Far above the rugged, glacially carved valleys filling the nooks and crannies of Southeast Alaska's coastal range lurks a hidden hazard.
It emanates from ice- or debris-dammed lakes that form at the edge of a glacier.
During mid- to late-summer months, the pressure on the glacier, or its moraine, builds as the lake level rises.
In the few places where the icy menace of a jökulhlaup (YO-kul-hloip) is well-known - such as Juneau's Taku River - riverfront cabin owners brace themselves, securing their boats from a sudden deluge.
In Yakutat, some residents are lobbying for a multimillion-dollar diversion ditch that would divert floodwater unleashed by Hubbard Glacier from Russell Fjord away from the Situk, a world-class fishing river.
In perhaps dozens or even a couple hundred remote spots in Southeast Alaska, a jökulhlaup may erupt once or twice each summer, breaking a lake's glacial dam and releasing frigid water.
The jökulhlaup emanating from a lake alongside the Tulsequah Glacier in Canada often carries live trees like missiles into the Taku River.
In a bad year, docks at fish camps and massive sections of river bank fronting Taku River cabins may crumble into the torrent.
Sometimes Canadian Taku River fish wheels have been carried off by a bad jökulhlaup. And rafters have been stranded when their boats were carried away, Juneau hydrologist Ed Neal said.
That's not anything like the danger that Skagway, Yakutat and Hyder have faced in both recent and past memory.
Gary Benedict, who owns the Sealaska Inn in Hyder, remembers the town's first jökulhlaup in 1961 with dread.
Not only did it drown some cats, but, "It just about washed the whole town away. No one even knew where the water came from," he said.
Jökulhlaups were "washing all the salmon spawn out of Fish Creek. It did that for two years (in the 60s)," until the town acquired funding to build a new dike to protect the salmon spawning beds, said Hyder resident John Catron.
Hyder lost a steel bridge spanning Texas Creek and a large dike to jökulhlaups, which have grown less severe there in recent years.
Jökulhlaups, like the glaciers themselves, are a remnant of the little Ice Age that have been retreating from their past dominance over the coastal mountains.
"They are kind of hard to predict," said Neal, with the U.S. Geological Survey.
Hyder's jökulhlaups come from the draining of Summit Lake, which is dammed by the Salmon Glacier and is the largest self-draining, ice-dammed lake in Canada, according to a 1992 Canadian scientific study.
In 2002, Skagway and Dyea, a town across Taiya Inlet, got a nasty surprise when they tasted their own very big and bad jökulhlaup.
The National Park Service had to rescue some residents and tourists flooded out by the release of water-logged sediment and floodwaters from a glacial dam above a tributary of the Taiya River, said doctoral geology student Denny Capps, who did a hazard assessment of the jökulhlaup.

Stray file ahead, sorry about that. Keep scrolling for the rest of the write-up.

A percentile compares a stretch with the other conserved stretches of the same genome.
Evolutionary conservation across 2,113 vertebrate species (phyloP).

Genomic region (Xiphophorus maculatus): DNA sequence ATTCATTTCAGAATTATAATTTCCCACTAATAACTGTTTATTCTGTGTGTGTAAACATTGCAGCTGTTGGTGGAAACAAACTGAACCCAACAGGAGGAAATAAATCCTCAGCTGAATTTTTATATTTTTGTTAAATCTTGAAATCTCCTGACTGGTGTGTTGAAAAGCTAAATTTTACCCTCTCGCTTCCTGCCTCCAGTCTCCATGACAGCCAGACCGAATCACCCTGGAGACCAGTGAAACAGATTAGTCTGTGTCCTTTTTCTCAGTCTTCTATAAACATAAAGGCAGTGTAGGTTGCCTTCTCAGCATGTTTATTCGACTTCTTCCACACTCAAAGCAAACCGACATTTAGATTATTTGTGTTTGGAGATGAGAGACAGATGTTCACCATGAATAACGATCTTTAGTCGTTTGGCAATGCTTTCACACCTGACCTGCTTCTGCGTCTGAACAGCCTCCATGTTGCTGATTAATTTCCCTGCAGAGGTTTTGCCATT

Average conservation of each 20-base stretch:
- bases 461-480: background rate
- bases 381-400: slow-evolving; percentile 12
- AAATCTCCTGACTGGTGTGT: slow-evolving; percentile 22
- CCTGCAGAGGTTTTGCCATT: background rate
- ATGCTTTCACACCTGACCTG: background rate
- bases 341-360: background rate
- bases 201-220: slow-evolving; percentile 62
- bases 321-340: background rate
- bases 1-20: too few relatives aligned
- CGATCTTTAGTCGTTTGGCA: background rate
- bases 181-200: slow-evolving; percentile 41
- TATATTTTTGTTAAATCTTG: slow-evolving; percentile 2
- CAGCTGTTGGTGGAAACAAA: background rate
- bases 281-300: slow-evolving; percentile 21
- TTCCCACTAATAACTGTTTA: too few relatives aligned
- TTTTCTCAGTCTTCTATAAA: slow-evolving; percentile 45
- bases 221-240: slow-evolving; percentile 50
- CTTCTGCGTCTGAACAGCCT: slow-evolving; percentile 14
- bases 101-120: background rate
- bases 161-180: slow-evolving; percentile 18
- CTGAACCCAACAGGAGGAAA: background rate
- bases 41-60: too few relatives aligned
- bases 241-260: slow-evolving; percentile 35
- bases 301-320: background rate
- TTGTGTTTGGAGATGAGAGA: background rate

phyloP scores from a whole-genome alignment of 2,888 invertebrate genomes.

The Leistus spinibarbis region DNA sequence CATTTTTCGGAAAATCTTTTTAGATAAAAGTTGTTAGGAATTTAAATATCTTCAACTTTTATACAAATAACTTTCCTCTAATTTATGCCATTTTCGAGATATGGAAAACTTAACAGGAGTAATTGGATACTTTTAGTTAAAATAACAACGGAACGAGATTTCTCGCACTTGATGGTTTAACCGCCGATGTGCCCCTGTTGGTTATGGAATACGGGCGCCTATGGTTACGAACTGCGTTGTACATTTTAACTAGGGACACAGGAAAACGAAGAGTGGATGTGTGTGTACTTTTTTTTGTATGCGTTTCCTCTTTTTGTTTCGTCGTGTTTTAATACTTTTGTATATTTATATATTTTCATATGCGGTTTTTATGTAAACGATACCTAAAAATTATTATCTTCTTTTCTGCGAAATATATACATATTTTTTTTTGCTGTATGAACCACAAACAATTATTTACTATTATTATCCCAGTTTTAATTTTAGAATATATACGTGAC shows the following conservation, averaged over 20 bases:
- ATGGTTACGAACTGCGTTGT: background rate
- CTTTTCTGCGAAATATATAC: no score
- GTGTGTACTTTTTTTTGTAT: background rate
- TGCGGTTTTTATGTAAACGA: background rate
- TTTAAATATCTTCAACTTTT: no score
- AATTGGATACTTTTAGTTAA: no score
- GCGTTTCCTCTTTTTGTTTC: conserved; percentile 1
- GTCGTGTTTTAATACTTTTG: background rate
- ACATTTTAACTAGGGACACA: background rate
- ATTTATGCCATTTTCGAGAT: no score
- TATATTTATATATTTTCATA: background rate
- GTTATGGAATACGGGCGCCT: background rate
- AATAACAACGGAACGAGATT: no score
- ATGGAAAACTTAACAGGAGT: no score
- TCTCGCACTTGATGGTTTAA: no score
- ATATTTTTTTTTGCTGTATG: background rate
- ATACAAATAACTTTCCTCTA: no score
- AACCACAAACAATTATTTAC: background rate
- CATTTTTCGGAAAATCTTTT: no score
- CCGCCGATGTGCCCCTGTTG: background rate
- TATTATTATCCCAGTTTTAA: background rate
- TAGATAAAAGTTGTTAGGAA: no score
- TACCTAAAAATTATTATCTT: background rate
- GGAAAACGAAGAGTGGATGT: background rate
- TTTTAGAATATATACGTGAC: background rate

"No one washed away but there was a critical hour of rescue out of the campground," Capps said.
There are more jökulhlaups in Southeast and Southcentral Alaska than anywhere else in the world, Capps said Friday.
A native of Louisiana well versed in the danger of floods, Capps became captivated with glaciers and is now studying the jökulhlaups of the St. Elias Mountains for his dissertation at Simon Fraser University in British Columbia.
The hard-to-pronounce term was coined by Icelanders and according to one translation, literally means "glacier jump," Capps said.
Unlike the jökulhlaups in North America, Icelandic glacial outburst floods occurred when volcanoes under the surface of a glacier melted large quantities of ice and generated floods, he said.
Based at Glacier Bay National Park & Preserve this August, Capps is studying glacially dammed Abyss Lake, which had at least two jökulhlaups that sent trees and other debris into Dundas Bay this summer.
Capps believes that some of the glacial lakes that form in Southeast Alaska's coastal mountains could be ticking time bombs.
A 1971 study identified about 700 glacially dammed lakes in Alaska, he said.
One way to determine the level of risk posed by jökulhlaup is to measure the volume of the glacial lake. When the lake empties out, that's the volume that will be released downstream.
Some are in such remote areas that they go unnoticed for years, said Neal, the Juneau hydrologist.
Neal, who works for the U.S. Geological Survey, recently returned from a field trip to the Alsek River and noticed an anomalous jump in water levels at a river gauge.
After making a series of phone calls, Neal said he figured out that a jökulhlaup had occurred in the river.
Looking over maps of the coastal range with a U.S. Geological Survey geologist who also spent time at Glacier Bay this summer, Capps said that the proposed Juneau access road to Skagway lies in the path of some glacially dammed lakes in the Berners Bay and Katzehin river drainages.
One lake is almost four miles long, he said.
The potential of jökulhlaups was studied in 1994 during the proposed road's reconnaissance engineering study, according to state Department of Transportation project manager Reuben Yost.
"We look for evidence of scouring," Yost said. Any jökulhlaups that have occurred in these drainages haven't been big enough to leave scour marks above the rivers' high water mark, he said.
Capps decided to study the jökulhlaups in the St. Elias Mountains but may extend his study to other areas in Alaska.
He hopes to create a computer program that will draw on satellite images and complex algorithms to identify areas where jökulhlaups are likely to occur.
"We recognized that they haven't been looked at throughout time," Capps said.
Elizabeth Bluemink can be reached at firstname.lastname@example.org.
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